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Thunder hold off Nets 117-111 for 6th straight win

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Thunder hold off Nets 117-111 for 6th straight win

NEW YORK (AP) Kevin Durant scored 32 points, Russell Westbrook had 25 points and nine assists, and the Oklahoma City Thunder held off the Brooklyn Nets 117-111 on Tuesday night for their sixth straight victory.

Serge Ibaka added 18 points and Thabo Sefolosha 14 for the Thunder, who revved up the NBA's No. 1 offense to surpass 100 points in a 10th straight game for the first time in 15 years. They beat the Nets for the seventh consecutive time, but had to work much harder for this win than they have lately.

Oklahoma City, which had won its last four by 25 points a game, leads the NBA in victory margin, beating teams by 9.8 points per game. But their 16-point lead was sliced to two down the stretch, even as they shot 60.6 percent for the game.

Deron Williams scored a season-high 34 points for the Nets, who had their six-game home winning streak snapped. They played without starting center Brook Lopez (sprained right foot) and reserve forward Reggie Evans (flu), leaving them without their leading scorer and top rebounder.

They still almost pulled it out after the Thunder threatened to run them off the floor in the first half, but lost their second straight following a five-game winning streak.

The Thunder hit 21 of their first 30 shots in an offensive clinic by the team that came in averaging an NBA-best 105.1 points per game, feeling so confident that Durant even tried a dunk that left the Barclays Center crowd gasping.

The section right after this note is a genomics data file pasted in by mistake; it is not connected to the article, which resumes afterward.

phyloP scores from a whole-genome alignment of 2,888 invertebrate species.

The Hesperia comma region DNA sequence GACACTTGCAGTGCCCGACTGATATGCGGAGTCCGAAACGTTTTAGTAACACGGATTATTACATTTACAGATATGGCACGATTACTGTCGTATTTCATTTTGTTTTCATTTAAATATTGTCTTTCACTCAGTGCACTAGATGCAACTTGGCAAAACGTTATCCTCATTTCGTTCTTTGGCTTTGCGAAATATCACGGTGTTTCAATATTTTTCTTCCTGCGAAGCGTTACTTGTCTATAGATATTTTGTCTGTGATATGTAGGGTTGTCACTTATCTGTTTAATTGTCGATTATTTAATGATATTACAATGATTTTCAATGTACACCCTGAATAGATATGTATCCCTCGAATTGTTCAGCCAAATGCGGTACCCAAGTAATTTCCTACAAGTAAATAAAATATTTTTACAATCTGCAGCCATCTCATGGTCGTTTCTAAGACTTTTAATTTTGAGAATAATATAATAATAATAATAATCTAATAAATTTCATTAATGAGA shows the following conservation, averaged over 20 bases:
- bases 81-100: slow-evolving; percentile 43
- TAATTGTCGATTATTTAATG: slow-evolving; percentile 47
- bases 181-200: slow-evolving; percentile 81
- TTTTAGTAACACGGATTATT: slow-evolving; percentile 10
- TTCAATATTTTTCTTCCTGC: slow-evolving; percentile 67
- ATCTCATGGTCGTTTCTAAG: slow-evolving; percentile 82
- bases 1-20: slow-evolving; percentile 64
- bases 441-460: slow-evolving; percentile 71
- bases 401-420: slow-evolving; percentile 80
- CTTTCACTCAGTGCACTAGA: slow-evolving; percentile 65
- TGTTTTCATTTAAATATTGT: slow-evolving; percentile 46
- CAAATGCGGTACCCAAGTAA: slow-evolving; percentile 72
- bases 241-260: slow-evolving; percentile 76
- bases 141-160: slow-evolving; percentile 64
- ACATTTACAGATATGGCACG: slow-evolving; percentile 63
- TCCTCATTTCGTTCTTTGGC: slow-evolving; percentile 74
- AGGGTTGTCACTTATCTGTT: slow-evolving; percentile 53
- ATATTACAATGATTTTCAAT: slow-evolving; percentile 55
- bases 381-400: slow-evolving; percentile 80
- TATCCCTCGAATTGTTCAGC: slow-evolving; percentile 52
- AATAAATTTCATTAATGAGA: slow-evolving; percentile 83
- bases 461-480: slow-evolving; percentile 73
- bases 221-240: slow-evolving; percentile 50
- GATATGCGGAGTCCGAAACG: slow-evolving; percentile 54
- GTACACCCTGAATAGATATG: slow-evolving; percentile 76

Andray Blatche had 19 points and 11 rebounds in Lopez's place, Joe Johnson scored 17 points, and Kris Humphries had 12 points and 12 boards for the Nets.

The Nets were on their longest home winning streak since late in 2005-06, but weren't quite sharp in their $1 billion arena, where even the overhead video board had some technical difficulties, resulting in some garbled names in the first half.

The Thunder hit 12 of 18 shots in the first quarter, getting 10 points apiece from Westbrook and Sefolosha, but the Nets stayed right with them behind 12 from Williams and trailed only 31-28 after one.

But the Thunder were just too sharp in the second quarter, and were spectacular even when the ball didn't go in. Durant launched himself for a dunk from at least 6 feet away, his feet way up near the 6-foot-11 Blatche's head for an attempt that would have rivaled anything Blake Griffin or Vince Carter has ever thrown down. He missed, throwing the ball hard off the rim, but Blatche was called for a foul and Durant made the free throws.

Durant hit all five shots in the period, and the Thunder pulled away with a 16-4 run before taking a 61-48 lead to the half.